As editor and publisher, all communications are necessarily submitted to us as we are held responsible to our brethren for the matter published in our columns. Brethren who submit their communications must not feel hurt if we suppress such of them as in our judgment would not tend to edification. Or should we insert them, or any of them, with our objections to anything which they embrace, no brother or sister should be hurt with us, as it is a duty incumbent on us as editor, and this duty we desire to perform according to our best ability, without partiality or prejudice.

The paramount object of every writer, including the editor, should be the edification of the saints, and the glory of God, therefore if any of us should inadvertently express any sentiment or idea which is not sustained by the Scriptures, especially should such sentiment or idea be in conflict with the word of truth, it should be our desire that the error might be detected and exposed, so as to prevent any harm from it to the children of God.

With our enlarged facilities for publishing, we shall require the cooperation of our brethren and sisters to furnish us with suitable matter. Unlike all other publications of the day, our paper is filled chiefly, and almost exclusively, with original articles, as there is very little contained in the religious magazines and newspapers of the age suitable for our columns. We hope to be kept advised of the state and condition of our churches and associations, and also of our brethren and friends of the cause of truth in all sections of the country, that we may be enabled to meet the constant enquiries of those who, like the psalmist, are praying for the peace and prosperity of Jerusalem.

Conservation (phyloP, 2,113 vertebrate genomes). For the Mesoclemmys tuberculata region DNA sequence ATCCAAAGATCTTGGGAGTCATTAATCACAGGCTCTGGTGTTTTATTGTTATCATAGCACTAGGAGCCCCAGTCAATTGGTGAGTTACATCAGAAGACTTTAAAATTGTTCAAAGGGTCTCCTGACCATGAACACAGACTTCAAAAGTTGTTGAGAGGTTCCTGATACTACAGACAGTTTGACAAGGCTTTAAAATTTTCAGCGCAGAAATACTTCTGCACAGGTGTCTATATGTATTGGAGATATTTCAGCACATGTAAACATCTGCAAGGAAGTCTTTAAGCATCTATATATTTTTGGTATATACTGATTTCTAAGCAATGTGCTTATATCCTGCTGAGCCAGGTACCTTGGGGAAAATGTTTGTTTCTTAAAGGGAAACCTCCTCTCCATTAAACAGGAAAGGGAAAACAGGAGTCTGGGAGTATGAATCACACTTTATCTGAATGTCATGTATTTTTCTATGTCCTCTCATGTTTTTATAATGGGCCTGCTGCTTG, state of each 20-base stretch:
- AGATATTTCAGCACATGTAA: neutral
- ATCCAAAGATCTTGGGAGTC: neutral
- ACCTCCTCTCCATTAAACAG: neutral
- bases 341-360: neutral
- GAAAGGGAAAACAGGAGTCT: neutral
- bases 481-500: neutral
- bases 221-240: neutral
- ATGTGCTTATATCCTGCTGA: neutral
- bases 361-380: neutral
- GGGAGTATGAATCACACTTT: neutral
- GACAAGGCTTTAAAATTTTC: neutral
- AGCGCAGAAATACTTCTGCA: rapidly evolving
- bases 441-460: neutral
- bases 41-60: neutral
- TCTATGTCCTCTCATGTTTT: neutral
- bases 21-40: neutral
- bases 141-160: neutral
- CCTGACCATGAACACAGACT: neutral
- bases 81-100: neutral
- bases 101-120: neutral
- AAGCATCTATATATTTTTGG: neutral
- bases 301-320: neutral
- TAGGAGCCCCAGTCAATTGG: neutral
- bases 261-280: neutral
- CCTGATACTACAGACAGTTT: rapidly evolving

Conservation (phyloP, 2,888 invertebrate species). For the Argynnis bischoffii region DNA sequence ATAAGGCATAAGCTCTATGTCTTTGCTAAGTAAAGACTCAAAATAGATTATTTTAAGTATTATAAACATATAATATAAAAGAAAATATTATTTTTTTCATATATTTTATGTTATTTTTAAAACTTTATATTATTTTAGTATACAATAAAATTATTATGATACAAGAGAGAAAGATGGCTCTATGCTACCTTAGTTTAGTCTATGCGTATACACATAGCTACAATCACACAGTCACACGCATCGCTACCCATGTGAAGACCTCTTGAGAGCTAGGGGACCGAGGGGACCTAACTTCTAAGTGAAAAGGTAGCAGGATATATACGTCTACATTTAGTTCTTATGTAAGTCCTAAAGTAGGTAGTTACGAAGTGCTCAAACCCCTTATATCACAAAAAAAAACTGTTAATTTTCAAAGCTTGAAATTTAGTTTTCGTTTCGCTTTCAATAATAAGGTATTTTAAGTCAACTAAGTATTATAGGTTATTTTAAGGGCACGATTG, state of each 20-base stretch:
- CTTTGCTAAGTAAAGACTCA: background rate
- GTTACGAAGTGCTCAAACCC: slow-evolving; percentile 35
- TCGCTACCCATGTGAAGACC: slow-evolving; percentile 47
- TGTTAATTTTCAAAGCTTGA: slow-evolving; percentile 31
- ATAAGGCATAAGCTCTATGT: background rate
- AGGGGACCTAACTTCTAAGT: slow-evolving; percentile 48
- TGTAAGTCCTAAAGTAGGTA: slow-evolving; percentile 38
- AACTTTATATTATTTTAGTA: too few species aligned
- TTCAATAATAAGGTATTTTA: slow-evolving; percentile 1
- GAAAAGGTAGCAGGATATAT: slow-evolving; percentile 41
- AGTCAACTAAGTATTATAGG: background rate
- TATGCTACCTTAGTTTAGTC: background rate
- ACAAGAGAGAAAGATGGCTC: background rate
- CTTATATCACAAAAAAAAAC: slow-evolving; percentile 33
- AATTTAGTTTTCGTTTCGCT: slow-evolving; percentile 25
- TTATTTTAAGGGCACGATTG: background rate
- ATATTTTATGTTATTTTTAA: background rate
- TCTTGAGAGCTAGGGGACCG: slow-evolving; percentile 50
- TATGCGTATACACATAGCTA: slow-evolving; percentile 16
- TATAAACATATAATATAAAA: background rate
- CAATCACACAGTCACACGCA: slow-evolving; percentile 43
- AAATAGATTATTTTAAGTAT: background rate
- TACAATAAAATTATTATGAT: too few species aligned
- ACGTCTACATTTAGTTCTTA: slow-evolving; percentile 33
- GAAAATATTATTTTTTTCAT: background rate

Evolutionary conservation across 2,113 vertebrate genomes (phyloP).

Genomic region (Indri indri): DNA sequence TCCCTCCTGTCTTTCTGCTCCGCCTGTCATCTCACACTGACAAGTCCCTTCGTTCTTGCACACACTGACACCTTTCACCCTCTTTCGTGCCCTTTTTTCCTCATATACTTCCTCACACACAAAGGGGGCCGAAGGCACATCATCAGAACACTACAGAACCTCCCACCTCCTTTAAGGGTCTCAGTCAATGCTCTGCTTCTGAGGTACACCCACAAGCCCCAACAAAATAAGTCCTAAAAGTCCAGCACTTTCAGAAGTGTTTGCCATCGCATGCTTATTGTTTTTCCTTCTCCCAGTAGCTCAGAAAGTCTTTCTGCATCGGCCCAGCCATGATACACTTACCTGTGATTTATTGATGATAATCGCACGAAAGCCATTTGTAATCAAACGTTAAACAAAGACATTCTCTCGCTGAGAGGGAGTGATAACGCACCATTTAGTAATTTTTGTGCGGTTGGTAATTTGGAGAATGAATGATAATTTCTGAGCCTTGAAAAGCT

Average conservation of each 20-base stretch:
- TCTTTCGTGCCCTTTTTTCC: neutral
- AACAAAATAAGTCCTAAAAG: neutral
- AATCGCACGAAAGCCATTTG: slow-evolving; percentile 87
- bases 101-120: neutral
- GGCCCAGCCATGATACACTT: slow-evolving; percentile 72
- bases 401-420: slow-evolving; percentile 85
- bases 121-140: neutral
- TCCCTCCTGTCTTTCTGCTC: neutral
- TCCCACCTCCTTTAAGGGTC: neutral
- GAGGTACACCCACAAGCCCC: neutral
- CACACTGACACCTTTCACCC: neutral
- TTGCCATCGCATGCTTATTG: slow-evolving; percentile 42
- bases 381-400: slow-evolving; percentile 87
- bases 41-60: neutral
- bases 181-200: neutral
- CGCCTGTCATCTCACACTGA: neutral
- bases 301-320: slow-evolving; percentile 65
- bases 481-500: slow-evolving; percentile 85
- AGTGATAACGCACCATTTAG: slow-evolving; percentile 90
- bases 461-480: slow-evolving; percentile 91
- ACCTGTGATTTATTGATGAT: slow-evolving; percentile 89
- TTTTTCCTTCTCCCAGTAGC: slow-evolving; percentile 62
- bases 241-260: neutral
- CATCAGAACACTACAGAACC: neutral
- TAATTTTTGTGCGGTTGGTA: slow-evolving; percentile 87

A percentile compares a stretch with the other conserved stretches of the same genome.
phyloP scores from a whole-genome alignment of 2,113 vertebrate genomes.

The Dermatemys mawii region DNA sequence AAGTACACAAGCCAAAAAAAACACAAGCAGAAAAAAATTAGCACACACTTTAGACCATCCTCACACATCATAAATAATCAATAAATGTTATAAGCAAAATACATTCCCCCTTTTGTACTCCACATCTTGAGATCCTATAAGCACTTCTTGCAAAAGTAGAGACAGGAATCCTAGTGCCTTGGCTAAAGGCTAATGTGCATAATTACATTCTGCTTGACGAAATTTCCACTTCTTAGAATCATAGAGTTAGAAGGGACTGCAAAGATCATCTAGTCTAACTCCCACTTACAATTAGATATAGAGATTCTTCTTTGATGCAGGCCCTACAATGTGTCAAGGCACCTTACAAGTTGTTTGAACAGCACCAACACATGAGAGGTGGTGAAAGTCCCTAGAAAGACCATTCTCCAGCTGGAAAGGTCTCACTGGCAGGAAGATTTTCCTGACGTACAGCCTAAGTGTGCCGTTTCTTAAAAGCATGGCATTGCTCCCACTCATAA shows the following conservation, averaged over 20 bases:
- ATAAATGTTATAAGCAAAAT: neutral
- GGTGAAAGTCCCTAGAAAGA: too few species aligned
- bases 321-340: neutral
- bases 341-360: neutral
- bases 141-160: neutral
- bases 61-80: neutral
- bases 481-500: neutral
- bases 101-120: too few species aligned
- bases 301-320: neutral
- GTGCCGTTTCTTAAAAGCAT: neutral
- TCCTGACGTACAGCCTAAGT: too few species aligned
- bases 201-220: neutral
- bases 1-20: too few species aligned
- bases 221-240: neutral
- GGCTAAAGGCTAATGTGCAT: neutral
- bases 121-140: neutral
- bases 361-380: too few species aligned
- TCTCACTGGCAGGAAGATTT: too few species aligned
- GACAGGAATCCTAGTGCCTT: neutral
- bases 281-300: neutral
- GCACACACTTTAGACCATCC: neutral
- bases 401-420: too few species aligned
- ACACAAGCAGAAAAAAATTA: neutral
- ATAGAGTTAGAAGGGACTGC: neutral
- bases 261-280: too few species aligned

We tender our grateful acknowledgements to those dear brethren who have so greatly assisted us by their communications and exertions to procure subscribers, collect payments, and forward remittances, and hope they will not be weary in well doing; and we hope that all who feel an interest in the dissemination of truth and opposition to error, will use their influence in our behalf. We shall need the aid of all, and we appeal especially to our brethren in the ministry to act in our behalf as agents for the “Signs,” in procuring subscribers, and forwarding remittances; but we rely also on the exertions of all the friends of the cause in which we are engaged. We believe that with reasonable effort our circulation could be doubled, and we enabled to issue our paper every week. Will our brethren and friends make the effort?

Middletown, N.Y.
January 1, 1868.

Elder Gilbert Beebe
Editorials Volume 7
Pages 117 – 121